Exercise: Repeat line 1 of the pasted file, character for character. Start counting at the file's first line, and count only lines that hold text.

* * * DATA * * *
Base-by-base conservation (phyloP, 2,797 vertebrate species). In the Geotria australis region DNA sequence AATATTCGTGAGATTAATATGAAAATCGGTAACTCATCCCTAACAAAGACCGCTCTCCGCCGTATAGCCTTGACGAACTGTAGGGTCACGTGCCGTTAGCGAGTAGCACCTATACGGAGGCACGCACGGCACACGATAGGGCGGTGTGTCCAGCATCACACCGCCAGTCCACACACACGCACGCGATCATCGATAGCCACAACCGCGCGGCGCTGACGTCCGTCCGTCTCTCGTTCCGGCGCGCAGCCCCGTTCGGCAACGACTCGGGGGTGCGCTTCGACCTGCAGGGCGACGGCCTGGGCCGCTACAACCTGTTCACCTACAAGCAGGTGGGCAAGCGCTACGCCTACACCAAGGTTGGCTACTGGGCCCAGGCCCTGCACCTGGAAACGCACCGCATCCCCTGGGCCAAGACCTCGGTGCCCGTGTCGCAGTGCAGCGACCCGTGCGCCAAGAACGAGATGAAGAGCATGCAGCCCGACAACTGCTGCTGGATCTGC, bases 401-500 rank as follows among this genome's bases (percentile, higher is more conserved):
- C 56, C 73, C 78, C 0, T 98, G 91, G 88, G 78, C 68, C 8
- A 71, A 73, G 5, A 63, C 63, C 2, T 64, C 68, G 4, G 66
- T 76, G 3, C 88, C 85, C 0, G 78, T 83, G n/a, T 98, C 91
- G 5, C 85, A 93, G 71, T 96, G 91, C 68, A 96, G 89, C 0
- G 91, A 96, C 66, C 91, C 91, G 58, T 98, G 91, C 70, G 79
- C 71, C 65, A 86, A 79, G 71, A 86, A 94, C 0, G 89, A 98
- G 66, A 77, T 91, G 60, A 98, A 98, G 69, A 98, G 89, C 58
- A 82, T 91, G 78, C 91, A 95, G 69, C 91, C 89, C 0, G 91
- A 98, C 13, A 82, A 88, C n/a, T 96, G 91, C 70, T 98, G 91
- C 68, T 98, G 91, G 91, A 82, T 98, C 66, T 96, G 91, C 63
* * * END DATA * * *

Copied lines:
Base-by-base conservation (phyloP, 2,797 vertebrate species). In the Geotria australis region DNA sequence AATATTCGTGAGATTAATATGAAAATCGGTAACTCATCCCTAACAAAGACCGCTCTCCGCCGTATAGCCTTGACGAACTGTAGGGTCACGTGCCGTTAGCGAGTAGCACCTATACGGAGGCACGCACGGCACACGATAGGGCGGTGTGTCCAGCATCACACCGCCAGTCCACACACACGCACGCGATCATCGATAGCCACAACCGCGCGGCGCTGACGTCCGTCCGTCTCTCGTTCCGGCGCGCAGCCCCGTTCGGCAACGACTCGGGGGTGCGCTTCGACCTGCAGGGCGACGGCCTGGGCCGCTACAACCTGTTCACCTACAAGCAGGTGGGCAAGCGCTACGCCTACACCAAGGTTGGCTACTGGGCCCAGGCCCTGCACCTGGAAACGCACCGCATCCCCTGGGCCAAGACCTCGGTGCCCGTGTCGCAGTGCAGCGACCCGTGCGCCAAGAACGAGATGAAGAGCATGCAGCCCGACAACTGCTGCTGGATCTGC, bases 401-500 rank as follows among this genome's bases (percentile, higher is more conserved):